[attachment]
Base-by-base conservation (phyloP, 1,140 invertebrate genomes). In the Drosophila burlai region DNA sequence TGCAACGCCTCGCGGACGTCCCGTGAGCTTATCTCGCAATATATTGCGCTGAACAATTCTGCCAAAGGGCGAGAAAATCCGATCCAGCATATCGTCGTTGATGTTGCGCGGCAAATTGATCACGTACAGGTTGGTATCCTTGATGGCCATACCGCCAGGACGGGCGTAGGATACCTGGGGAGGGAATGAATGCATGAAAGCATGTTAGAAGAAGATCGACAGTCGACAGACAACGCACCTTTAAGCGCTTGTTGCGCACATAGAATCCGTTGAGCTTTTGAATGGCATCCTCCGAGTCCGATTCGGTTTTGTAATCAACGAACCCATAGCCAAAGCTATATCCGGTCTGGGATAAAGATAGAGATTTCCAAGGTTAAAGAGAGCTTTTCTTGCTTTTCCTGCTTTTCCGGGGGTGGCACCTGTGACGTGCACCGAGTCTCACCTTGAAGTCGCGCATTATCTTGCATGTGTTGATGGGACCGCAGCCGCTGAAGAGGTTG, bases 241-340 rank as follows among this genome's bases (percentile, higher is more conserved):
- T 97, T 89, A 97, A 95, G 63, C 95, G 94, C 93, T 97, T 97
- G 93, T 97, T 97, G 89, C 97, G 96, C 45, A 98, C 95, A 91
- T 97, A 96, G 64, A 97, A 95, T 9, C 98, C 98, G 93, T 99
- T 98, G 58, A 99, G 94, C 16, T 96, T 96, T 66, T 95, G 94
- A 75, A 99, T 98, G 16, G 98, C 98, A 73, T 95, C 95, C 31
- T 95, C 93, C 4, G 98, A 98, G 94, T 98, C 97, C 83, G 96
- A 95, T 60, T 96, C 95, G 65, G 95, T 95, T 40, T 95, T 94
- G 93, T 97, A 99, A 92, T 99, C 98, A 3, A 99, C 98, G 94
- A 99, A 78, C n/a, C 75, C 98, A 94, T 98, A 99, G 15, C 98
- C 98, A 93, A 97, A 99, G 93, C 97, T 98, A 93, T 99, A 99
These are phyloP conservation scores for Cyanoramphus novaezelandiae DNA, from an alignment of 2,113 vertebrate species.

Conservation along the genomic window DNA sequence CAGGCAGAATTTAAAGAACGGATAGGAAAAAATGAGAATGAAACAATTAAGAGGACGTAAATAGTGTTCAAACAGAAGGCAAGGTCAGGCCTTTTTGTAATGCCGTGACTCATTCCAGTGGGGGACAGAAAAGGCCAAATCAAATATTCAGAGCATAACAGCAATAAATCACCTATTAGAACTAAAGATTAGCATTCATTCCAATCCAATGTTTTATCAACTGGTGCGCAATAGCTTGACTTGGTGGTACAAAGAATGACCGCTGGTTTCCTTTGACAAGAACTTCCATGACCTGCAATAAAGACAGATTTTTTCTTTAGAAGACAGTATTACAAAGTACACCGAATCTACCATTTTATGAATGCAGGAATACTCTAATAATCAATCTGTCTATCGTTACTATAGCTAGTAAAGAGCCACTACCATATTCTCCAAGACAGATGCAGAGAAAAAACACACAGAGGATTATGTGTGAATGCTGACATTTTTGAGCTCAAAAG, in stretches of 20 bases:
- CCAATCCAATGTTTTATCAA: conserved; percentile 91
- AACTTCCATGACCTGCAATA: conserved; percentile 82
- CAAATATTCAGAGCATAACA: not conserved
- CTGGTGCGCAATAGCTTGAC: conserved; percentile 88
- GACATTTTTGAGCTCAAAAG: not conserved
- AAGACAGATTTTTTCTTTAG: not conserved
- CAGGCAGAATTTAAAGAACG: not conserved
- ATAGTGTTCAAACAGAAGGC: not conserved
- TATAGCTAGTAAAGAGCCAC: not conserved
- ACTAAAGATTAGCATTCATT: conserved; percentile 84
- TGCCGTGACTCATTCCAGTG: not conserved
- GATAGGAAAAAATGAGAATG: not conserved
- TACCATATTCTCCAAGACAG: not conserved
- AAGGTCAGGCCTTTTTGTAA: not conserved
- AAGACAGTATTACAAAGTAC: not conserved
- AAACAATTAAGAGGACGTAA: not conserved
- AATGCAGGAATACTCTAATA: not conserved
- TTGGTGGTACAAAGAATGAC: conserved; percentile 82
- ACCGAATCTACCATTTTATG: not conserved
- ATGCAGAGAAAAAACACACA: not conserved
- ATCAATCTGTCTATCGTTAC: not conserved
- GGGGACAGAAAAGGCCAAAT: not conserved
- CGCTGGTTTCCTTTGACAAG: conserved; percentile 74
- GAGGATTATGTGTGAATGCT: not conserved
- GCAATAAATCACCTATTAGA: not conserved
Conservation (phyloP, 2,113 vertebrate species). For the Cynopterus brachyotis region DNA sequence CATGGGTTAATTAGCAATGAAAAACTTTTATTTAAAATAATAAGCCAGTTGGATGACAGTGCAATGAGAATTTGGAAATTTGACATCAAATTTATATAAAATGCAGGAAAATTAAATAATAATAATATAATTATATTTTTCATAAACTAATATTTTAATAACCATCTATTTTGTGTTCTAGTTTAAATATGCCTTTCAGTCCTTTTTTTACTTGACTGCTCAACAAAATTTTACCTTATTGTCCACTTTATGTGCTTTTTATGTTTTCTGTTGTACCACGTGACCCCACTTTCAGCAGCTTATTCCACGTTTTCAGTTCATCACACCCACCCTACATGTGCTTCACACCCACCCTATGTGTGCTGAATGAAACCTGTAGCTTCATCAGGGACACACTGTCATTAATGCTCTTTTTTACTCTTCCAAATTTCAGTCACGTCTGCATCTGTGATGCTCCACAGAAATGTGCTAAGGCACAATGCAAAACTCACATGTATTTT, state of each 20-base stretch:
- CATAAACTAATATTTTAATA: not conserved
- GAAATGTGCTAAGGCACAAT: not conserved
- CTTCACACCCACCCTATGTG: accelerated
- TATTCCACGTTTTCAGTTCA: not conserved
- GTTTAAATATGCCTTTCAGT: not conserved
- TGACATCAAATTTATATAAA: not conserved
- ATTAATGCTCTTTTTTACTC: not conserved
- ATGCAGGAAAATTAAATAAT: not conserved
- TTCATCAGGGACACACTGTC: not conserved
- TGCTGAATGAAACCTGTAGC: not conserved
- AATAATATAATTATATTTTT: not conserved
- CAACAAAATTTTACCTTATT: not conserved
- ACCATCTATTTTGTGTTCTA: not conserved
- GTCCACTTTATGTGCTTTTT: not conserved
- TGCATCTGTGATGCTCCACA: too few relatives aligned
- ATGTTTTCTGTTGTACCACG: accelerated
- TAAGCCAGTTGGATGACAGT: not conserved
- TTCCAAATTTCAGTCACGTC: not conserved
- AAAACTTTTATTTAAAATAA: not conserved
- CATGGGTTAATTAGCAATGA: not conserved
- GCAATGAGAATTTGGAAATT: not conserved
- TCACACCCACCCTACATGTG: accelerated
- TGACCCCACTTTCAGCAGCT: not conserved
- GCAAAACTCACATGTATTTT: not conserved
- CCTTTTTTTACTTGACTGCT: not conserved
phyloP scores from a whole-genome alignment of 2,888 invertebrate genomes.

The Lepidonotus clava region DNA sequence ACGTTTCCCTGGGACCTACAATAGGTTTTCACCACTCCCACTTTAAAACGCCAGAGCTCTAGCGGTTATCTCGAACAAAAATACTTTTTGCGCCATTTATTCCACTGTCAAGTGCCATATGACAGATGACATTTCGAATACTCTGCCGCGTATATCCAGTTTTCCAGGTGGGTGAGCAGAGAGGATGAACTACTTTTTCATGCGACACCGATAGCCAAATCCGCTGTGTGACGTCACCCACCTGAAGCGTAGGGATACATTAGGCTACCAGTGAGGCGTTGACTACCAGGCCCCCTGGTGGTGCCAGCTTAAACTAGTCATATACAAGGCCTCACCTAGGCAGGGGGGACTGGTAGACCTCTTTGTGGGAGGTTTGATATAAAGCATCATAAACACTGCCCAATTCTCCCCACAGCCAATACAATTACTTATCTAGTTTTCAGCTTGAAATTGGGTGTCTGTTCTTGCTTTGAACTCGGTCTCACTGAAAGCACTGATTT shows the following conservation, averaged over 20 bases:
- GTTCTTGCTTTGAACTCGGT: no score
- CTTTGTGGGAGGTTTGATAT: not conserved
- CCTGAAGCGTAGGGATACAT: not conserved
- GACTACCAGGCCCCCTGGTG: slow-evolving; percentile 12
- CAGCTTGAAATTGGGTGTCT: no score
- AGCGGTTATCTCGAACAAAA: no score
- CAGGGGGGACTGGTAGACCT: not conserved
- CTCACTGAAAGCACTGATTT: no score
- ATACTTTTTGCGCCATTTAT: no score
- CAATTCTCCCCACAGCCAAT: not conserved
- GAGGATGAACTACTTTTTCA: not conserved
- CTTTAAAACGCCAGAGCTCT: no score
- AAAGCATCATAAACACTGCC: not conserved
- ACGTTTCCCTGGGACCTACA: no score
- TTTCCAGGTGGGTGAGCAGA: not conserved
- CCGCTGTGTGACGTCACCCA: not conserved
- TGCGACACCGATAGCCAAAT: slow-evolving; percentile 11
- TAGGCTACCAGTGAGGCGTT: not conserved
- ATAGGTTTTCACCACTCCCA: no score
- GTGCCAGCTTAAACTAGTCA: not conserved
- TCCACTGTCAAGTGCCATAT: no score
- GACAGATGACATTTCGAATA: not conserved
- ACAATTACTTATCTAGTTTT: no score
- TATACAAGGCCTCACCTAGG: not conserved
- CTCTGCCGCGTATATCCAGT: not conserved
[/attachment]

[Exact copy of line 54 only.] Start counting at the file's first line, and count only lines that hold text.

- TGCATCTGTGATGCTCCACA: too few relatives aligned